Semi-arid areas with scattered trees, open riparian woodland, open areas within more humid environments.Back to top
Insects, fruit.Back to top
A long (30-65 cm; 12-25.5 in), hanging pouch woven of fibers and thin roots of epiphytes, suspended in the fork of a branch in a tall tree or hung from telephone wires.
|Clutch Size:||2-6 eggs|
|Egg Description:||Pale bluish white with irregular black and purple spots and splotches.|
|Condition at Hatching:||Helpless.|
Forages through foliage from top of tree to near ground.Back to top
Altamira Orioles are common in the southern part of their range, but in the U.S. are only found in the extreme south of Texas, where they have been listed as threatened by the Texas Organization for Endangered Species. Partners in Flight estimates a global breeding population of 2 million birds, with 3% living in the U.S., and 73% living in Mexico. They score a 12 out of 20 on the Continental Concern Score and are not on the 2014 State of the Birds Watch List.Back to top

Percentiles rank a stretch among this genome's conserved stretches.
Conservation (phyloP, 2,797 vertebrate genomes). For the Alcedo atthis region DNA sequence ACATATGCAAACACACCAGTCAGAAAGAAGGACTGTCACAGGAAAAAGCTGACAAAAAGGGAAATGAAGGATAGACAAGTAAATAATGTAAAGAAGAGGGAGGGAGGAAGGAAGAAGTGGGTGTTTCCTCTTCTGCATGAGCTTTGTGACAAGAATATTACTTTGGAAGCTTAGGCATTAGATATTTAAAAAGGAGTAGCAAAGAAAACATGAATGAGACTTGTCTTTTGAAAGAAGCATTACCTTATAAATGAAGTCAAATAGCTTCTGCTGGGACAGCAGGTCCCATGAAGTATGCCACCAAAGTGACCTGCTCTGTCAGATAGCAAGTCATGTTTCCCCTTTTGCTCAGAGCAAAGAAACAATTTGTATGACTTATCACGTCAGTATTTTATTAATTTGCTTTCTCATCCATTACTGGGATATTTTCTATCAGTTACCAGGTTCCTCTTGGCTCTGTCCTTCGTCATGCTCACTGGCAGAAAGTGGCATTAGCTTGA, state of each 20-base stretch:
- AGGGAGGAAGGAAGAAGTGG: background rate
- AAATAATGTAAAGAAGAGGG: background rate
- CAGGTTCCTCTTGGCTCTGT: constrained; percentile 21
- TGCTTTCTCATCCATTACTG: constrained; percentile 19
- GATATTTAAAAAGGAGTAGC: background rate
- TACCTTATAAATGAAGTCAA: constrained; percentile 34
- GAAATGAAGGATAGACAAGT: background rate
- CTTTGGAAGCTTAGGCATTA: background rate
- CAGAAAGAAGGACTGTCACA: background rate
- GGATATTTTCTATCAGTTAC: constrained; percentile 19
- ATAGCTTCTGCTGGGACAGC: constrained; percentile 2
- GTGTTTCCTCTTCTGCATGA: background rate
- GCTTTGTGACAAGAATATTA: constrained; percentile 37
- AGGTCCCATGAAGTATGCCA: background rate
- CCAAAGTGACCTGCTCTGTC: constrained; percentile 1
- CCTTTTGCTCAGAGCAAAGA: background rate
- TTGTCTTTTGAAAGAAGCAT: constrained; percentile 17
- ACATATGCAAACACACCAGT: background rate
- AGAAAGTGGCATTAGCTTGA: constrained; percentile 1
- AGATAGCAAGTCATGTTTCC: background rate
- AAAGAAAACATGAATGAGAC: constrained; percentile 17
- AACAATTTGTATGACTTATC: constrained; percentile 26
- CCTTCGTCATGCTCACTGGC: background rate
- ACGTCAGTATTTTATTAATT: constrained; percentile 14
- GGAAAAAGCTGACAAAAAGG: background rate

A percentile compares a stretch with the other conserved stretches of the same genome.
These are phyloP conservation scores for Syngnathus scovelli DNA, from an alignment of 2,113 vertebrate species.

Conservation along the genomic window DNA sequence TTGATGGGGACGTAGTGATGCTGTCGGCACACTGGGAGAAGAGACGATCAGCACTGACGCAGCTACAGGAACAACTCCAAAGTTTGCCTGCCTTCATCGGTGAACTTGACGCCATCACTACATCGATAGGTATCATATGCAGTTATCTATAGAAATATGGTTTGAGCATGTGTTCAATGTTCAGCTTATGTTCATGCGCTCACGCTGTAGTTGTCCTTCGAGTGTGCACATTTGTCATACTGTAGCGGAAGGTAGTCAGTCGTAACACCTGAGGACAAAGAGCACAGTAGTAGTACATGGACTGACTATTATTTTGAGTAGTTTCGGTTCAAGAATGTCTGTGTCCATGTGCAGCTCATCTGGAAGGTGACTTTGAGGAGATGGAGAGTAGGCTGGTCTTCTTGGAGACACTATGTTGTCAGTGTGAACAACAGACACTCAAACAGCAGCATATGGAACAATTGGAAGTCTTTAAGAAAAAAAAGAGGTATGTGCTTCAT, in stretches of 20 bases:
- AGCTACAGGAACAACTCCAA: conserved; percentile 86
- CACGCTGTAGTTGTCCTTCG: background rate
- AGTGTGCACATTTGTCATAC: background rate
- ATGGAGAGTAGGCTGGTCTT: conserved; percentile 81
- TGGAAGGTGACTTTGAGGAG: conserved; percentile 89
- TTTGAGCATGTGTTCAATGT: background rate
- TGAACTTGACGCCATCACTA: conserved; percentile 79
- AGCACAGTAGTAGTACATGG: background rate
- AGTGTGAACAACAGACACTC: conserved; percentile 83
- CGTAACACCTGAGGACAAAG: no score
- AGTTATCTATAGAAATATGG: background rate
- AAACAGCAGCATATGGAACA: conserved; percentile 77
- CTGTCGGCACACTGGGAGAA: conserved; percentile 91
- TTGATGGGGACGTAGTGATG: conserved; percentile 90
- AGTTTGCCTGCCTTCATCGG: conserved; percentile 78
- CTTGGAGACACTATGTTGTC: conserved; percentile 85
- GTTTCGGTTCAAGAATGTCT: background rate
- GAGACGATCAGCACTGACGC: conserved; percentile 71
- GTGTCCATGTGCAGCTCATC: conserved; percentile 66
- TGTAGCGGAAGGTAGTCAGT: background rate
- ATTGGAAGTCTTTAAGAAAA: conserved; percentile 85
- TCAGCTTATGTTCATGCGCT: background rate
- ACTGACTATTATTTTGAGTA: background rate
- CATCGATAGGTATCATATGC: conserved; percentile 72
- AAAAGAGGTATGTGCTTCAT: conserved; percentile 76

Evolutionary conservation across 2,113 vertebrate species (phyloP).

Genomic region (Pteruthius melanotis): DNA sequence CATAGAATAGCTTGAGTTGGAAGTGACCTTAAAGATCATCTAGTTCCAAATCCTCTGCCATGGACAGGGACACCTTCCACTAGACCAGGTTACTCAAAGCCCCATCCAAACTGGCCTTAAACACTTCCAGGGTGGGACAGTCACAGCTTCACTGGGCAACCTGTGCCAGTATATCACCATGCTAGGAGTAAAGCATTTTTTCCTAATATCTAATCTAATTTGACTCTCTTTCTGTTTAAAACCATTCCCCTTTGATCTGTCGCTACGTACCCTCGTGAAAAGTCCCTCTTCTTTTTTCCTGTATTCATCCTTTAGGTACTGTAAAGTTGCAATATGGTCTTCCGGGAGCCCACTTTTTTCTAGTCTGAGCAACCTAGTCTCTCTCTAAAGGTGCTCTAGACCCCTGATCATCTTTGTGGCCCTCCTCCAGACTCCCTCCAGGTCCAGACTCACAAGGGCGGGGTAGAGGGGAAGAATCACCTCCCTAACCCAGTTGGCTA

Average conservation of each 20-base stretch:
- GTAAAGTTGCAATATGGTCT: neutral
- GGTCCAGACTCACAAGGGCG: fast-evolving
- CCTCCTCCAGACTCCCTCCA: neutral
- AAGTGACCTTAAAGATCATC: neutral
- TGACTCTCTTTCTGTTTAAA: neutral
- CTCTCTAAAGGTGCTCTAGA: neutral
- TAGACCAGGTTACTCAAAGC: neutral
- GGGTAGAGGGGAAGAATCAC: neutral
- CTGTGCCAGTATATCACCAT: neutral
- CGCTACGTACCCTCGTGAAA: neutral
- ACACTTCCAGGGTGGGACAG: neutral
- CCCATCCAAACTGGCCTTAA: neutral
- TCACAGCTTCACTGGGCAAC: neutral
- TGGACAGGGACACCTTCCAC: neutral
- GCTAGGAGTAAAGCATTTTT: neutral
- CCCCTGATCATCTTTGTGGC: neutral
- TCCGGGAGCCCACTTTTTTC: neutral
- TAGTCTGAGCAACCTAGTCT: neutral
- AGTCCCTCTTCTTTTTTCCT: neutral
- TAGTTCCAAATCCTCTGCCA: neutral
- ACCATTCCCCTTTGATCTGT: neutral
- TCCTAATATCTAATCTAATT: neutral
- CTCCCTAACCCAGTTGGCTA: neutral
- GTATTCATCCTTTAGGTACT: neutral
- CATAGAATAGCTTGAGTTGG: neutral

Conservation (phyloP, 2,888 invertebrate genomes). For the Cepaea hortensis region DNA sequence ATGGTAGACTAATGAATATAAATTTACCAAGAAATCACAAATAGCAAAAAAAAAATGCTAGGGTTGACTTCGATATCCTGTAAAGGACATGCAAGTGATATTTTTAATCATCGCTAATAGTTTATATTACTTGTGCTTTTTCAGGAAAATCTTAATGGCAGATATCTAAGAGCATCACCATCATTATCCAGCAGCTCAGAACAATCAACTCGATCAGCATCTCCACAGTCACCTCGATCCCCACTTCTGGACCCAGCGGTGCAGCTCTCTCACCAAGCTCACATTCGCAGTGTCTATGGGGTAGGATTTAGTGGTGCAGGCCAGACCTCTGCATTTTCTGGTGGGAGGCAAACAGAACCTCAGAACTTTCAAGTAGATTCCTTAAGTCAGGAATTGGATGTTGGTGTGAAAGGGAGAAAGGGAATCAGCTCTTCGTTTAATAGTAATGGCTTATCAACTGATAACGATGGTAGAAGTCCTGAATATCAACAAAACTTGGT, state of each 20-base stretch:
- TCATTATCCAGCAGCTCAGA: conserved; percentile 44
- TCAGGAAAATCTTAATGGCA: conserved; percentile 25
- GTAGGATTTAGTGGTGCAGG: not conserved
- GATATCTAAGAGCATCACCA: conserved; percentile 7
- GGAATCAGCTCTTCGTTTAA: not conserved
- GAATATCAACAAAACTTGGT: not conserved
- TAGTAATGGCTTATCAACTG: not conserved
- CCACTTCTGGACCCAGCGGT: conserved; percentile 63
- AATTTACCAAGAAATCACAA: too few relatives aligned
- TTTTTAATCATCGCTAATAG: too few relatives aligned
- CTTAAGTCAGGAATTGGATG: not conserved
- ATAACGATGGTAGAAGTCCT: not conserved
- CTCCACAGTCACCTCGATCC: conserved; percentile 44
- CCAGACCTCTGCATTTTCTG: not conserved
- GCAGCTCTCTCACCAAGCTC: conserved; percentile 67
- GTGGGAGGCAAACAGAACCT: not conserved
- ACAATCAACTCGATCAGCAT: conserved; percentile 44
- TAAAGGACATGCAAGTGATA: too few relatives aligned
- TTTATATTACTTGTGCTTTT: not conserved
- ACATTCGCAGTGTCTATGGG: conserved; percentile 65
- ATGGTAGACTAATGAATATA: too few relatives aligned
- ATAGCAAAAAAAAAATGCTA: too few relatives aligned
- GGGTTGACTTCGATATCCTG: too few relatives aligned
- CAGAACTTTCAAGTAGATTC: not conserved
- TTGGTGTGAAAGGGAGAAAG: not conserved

Brush, Timothy and Barbara Y. Pleasants. (2005). Altamira Oriole (Icterus gularis), version 2.0. In The Birds of North America (P. G. Rodewald, editor). Cornell Lab of Ornithology, Ithaca, New York, USA.
North American Bird Conservation Initiative. (2014). The State of the Birds 2014 Report. US Department of Interior, Washington, DC, USA.
Partners in Flight (2017). Avian Conservation Assessment Database. 2017.
Sibley, D. A. (2014). The Sibley Guide to Birds, second edition. Alfred A. Knopf, New York, USA.